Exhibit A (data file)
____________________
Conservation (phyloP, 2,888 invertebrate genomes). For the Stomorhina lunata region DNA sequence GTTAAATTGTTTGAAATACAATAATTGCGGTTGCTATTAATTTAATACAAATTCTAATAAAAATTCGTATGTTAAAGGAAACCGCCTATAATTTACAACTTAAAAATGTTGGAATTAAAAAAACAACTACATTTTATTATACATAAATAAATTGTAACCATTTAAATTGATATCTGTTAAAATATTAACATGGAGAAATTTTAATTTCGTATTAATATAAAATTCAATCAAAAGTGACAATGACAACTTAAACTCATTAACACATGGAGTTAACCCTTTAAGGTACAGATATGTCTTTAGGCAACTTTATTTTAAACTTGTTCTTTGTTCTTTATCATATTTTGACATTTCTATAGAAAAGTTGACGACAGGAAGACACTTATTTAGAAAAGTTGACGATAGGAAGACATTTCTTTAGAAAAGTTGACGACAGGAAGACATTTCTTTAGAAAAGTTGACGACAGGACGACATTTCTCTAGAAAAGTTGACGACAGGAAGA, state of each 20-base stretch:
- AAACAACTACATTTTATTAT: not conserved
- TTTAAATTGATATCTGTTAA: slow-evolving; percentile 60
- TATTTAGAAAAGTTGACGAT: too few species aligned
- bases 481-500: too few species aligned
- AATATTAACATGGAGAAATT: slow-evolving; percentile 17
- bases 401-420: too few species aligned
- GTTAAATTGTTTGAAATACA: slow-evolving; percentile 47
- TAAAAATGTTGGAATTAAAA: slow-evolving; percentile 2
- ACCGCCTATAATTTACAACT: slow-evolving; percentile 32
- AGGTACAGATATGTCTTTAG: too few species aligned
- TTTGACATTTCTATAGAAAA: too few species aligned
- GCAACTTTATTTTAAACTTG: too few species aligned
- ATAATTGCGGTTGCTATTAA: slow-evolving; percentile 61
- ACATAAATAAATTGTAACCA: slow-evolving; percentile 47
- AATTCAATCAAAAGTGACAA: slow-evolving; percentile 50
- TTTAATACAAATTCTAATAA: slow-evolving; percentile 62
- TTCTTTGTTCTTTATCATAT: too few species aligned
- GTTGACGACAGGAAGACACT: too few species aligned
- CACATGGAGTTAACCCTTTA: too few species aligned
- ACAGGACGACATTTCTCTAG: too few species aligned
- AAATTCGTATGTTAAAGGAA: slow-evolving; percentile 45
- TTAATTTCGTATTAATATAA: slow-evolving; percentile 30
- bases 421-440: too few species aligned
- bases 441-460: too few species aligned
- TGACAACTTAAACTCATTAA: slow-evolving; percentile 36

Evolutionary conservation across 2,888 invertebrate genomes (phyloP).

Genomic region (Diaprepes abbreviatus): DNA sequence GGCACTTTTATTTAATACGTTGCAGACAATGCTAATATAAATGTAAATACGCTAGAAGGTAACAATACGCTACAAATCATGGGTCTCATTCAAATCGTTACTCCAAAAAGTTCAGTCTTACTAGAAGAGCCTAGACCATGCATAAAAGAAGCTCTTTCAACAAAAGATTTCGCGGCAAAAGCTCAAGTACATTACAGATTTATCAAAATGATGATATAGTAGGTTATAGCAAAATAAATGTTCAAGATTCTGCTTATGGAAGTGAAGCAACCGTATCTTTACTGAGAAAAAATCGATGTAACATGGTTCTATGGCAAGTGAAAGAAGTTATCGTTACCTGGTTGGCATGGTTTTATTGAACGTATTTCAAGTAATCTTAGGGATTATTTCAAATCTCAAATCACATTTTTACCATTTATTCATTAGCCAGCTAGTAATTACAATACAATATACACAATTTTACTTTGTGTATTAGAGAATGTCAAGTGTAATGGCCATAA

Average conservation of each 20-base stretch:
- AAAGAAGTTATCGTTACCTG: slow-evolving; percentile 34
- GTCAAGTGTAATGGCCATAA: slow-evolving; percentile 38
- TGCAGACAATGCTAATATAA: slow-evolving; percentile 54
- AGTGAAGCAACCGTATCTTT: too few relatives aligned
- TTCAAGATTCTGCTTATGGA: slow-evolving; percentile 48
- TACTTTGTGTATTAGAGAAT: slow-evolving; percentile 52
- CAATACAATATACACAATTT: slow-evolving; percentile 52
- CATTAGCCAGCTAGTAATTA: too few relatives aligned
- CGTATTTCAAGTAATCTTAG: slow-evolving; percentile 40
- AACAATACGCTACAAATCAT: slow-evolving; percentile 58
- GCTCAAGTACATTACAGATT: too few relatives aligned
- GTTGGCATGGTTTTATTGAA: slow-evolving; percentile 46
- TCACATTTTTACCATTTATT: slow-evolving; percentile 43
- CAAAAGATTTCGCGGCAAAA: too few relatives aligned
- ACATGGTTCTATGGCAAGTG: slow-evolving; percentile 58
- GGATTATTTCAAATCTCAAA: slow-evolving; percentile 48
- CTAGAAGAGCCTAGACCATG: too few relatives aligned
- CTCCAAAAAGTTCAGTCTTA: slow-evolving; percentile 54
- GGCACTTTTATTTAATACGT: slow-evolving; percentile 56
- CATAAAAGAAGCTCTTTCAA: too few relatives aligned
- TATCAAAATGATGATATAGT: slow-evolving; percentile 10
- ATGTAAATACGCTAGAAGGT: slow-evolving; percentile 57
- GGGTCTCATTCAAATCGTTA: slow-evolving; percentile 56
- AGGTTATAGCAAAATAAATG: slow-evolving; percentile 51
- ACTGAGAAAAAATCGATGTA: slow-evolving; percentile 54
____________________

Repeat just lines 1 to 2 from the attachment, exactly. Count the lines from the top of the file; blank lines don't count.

Conservation (phyloP, 2,888 invertebrate genomes). For the Stomorhina lunata region DNA sequence GTTAAATTGTTTGAAATACAATAATTGCGGTTGCTATTAATTTAATACAAATTCTAATAAAAATTCGTATGTTAAAGGAAACCGCCTATAATTTACAACTTAAAAATGTTGGAATTAAAAAAACAACTACATTTTATTATACATAAATAAATTGTAACCATTTAAATTGATATCTGTTAAAATATTAACATGGAGAAATTTTAATTTCGTATTAATATAAAATTCAATCAAAAGTGACAATGACAACTTAAACTCATTAACACATGGAGTTAACCCTTTAAGGTACAGATATGTCTTTAGGCAACTTTATTTTAAACTTGTTCTTTGTTCTTTATCATATTTTGACATTTCTATAGAAAAGTTGACGACAGGAAGACACTTATTTAGAAAAGTTGACGATAGGAAGACATTTCTTTAGAAAAGTTGACGACAGGAAGACATTTCTTTAGAAAAGTTGACGACAGGACGACATTTCTCTAGAAAAGTTGACGACAGGAAGA, state of each 20-base stretch:
- AAACAACTACATTTTATTAT: not conserved